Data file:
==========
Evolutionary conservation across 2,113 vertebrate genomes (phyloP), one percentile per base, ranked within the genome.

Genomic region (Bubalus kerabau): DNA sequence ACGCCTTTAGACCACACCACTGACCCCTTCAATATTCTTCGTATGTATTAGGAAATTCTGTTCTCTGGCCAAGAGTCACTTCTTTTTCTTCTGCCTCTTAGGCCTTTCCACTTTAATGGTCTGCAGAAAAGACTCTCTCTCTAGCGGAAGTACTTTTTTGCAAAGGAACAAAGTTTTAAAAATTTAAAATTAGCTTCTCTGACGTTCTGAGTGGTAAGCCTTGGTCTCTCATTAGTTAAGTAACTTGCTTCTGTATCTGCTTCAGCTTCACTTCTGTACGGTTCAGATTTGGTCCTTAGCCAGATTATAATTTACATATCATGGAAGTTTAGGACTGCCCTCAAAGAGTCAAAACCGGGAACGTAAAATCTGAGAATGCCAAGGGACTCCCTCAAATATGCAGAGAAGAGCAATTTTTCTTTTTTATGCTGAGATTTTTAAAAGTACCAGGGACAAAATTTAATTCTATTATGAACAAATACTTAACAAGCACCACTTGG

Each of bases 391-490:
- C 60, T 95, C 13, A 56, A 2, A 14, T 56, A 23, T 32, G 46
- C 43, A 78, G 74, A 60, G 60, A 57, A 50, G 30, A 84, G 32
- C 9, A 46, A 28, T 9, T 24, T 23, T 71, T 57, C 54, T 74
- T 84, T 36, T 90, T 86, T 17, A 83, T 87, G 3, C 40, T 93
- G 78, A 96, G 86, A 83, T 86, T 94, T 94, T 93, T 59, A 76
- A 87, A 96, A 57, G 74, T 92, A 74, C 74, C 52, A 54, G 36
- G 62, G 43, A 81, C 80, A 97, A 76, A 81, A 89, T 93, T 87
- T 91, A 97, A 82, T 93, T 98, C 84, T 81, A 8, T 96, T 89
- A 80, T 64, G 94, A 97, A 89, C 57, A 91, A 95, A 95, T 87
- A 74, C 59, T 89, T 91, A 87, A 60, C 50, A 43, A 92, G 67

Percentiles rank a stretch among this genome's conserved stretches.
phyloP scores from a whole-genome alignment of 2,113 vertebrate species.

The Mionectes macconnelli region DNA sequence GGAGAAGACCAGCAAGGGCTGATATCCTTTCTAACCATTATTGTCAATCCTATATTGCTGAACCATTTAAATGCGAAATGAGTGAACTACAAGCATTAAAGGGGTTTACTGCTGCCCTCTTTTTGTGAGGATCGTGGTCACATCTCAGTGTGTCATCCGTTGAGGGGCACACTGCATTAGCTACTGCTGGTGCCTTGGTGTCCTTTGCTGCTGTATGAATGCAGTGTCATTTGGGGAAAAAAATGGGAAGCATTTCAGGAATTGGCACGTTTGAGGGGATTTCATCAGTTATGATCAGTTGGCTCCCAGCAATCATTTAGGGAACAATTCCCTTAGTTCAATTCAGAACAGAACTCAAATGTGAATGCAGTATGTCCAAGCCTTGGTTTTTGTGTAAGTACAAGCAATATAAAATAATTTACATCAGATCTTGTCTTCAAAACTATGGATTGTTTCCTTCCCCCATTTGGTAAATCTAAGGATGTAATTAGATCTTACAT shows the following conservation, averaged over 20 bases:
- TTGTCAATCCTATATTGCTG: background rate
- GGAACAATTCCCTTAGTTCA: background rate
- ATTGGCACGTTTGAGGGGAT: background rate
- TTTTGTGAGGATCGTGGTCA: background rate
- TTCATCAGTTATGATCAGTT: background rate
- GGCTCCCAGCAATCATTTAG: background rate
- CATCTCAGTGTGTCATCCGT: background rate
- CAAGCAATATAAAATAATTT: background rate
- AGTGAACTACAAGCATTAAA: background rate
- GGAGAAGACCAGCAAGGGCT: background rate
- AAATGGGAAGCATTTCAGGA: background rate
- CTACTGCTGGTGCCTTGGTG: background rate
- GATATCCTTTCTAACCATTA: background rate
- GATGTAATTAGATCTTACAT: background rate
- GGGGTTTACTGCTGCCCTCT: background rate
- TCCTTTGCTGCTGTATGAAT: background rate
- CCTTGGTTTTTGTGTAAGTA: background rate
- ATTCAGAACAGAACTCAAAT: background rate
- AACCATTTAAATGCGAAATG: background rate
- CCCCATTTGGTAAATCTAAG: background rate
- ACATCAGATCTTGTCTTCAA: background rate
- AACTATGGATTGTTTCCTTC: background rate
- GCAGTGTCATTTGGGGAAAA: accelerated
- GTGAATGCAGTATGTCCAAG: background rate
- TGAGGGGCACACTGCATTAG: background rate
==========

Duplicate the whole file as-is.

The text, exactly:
Evolutionary conservation across 2,113 vertebrate genomes (phyloP), one percentile per base, ranked within the genome.

Genomic region (Bubalus kerabau): DNA sequence ACGCCTTTAGACCACACCACTGACCCCTTCAATATTCTTCGTATGTATTAGGAAATTCTGTTCTCTGGCCAAGAGTCACTTCTTTTTCTTCTGCCTCTTAGGCCTTTCCACTTTAATGGTCTGCAGAAAAGACTCTCTCTCTAGCGGAAGTACTTTTTTGCAAAGGAACAAAGTTTTAAAAATTTAAAATTAGCTTCTCTGACGTTCTGAGTGGTAAGCCTTGGTCTCTCATTAGTTAAGTAACTTGCTTCTGTATCTGCTTCAGCTTCACTTCTGTACGGTTCAGATTTGGTCCTTAGCCAGATTATAATTTACATATCATGGAAGTTTAGGACTGCCCTCAAAGAGTCAAAACCGGGAACGTAAAATCTGAGAATGCCAAGGGACTCCCTCAAATATGCAGAGAAGAGCAATTTTTCTTTTTTATGCTGAGATTTTTAAAAGTACCAGGGACAAAATTTAATTCTATTATGAACAAATACTTAACAAGCACCACTTGG

Each of bases 391-490:
- C 60, T 95, C 13, A 56, A 2, A 14, T 56, A 23, T 32, G 46
- C 43, A 78, G 74, A 60, G 60, A 57, A 50, G 30, A 84, G 32
- C 9, A 46, A 28, T 9, T 24, T 23, T 71, T 57, C 54, T 74
- T 84, T 36, T 90, T 86, T 17, A 83, T 87, G 3, C 40, T 93
- G 78, A 96, G 86, A 83, T 86, T 94, T 94, T 93, T 59, A 76
- A 87, A 96, A 57, G 74, T 92, A 74, C 74, C 52, A 54, G 36
- G 62, G 43, A 81, C 80, A 97, A 76, A 81, A 89, T 93, T 87
- T 91, A 97, A 82, T 93, T 98, C 84, T 81, A 8, T 96, T 89
- A 80, T 64, G 94, A 97, A 89, C 57, A 91, A 95, A 95, T 87
- A 74, C 59, T 89, T 91, A 87, A 60, C 50, A 43, A 92, G 67

Percentiles rank a stretch among this genome's conserved stretches.
phyloP scores from a whole-genome alignment of 2,113 vertebrate species.

The Mionectes macconnelli region DNA sequence GGAGAAGACCAGCAAGGGCTGATATCCTTTCTAACCATTATTGTCAATCCTATATTGCTGAACCATTTAAATGCGAAATGAGTGAACTACAAGCATTAAAGGGGTTTACTGCTGCCCTCTTTTTGTGAGGATCGTGGTCACATCTCAGTGTGTCATCCGTTGAGGGGCACACTGCATTAGCTACTGCTGGTGCCTTGGTGTCCTTTGCTGCTGTATGAATGCAGTGTCATTTGGGGAAAAAAATGGGAAGCATTTCAGGAATTGGCACGTTTGAGGGGATTTCATCAGTTATGATCAGTTGGCTCCCAGCAATCATTTAGGGAACAATTCCCTTAGTTCAATTCAGAACAGAACTCAAATGTGAATGCAGTATGTCCAAGCCTTGGTTTTTGTGTAAGTACAAGCAATATAAAATAATTTACATCAGATCTTGTCTTCAAAACTATGGATTGTTTCCTTCCCCCATTTGGTAAATCTAAGGATGTAATTAGATCTTACAT shows the following conservation, averaged over 20 bases:
- TTGTCAATCCTATATTGCTG: background rate
- GGAACAATTCCCTTAGTTCA: background rate
- ATTGGCACGTTTGAGGGGAT: background rate
- TTTTGTGAGGATCGTGGTCA: background rate
- TTCATCAGTTATGATCAGTT: background rate
- GGCTCCCAGCAATCATTTAG: background rate
- CATCTCAGTGTGTCATCCGT: background rate
- CAAGCAATATAAAATAATTT: background rate
- AGTGAACTACAAGCATTAAA: background rate
- GGAGAAGACCAGCAAGGGCT: background rate
- AAATGGGAAGCATTTCAGGA: background rate
- CTACTGCTGGTGCCTTGGTG: background rate
- GATATCCTTTCTAACCATTA: background rate
- GATGTAATTAGATCTTACAT: background rate
- GGGGTTTACTGCTGCCCTCT: background rate
- TCCTTTGCTGCTGTATGAAT: background rate
- CCTTGGTTTTTGTGTAAGTA: background rate
- ATTCAGAACAGAACTCAAAT: background rate
- AACCATTTAAATGCGAAATG: background rate
- CCCCATTTGGTAAATCTAAG: background rate
- ACATCAGATCTTGTCTTCAA: background rate
- AACTATGGATTGTTTCCTTC: background rate
- GCAGTGTCATTTGGGGAAAA: accelerated
- GTGAATGCAGTATGTCCAAG: background rate
- TGAGGGGCACACTGCATTAG: background rate